Connective Tissue

Appears in
On Food and Cooking

By Harold McGee

Published 2004

  • About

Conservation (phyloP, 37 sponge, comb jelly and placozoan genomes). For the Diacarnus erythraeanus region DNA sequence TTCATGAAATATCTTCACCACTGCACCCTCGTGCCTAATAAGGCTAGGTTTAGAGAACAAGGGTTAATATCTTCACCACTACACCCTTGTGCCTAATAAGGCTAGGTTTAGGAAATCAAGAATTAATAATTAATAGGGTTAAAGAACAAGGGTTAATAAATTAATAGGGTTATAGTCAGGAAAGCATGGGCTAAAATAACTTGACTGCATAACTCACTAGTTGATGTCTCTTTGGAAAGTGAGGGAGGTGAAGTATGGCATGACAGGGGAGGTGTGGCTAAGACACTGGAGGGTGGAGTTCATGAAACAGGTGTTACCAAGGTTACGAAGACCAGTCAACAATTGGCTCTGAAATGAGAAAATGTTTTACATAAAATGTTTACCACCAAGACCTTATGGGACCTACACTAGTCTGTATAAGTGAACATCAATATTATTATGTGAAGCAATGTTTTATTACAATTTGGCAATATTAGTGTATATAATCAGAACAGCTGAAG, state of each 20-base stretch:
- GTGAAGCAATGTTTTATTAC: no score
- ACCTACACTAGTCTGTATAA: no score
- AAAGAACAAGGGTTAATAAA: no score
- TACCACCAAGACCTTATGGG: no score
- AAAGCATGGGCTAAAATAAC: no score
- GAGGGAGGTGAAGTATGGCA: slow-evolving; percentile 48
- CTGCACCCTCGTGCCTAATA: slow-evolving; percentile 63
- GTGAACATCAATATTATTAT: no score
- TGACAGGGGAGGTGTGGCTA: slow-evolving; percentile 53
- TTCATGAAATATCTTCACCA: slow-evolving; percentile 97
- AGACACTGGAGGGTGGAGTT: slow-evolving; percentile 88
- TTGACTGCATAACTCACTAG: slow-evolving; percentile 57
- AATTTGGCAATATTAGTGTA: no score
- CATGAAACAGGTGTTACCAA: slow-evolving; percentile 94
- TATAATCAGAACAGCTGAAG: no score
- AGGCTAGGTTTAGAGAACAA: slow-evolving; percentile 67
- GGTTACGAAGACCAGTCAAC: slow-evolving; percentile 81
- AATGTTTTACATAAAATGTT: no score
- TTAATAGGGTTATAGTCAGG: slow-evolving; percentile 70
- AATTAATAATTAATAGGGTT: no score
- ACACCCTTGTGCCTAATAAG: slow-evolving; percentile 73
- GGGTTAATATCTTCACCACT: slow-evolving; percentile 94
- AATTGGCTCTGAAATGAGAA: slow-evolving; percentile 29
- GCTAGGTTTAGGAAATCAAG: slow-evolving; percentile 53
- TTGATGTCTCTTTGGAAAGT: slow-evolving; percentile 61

Connective tissue is the physical harness for all the other tissues in the body, muscle included. It connects individual cells and tissues to each other, thus organizing and coordinating their actions. Invisibly thin layers of connective tissue surround each muscle fiber and hold neighboring fibers together in bundles, then merge to form the large, silver-white sheets that organize fiber bundles into muscles, and the translucent tendons that join muscles to bones. When the fibers contract, they pull this harness of connective tissue with them, and the harness pulls the bones. The more force that a muscle exerts, the more connective tissue it needs for reinforcement, and the stronger the tissue needs to be. So as an animal’s growth and exercise bulk up the muscle fibers, they also bulk up and toughen the connective tissue.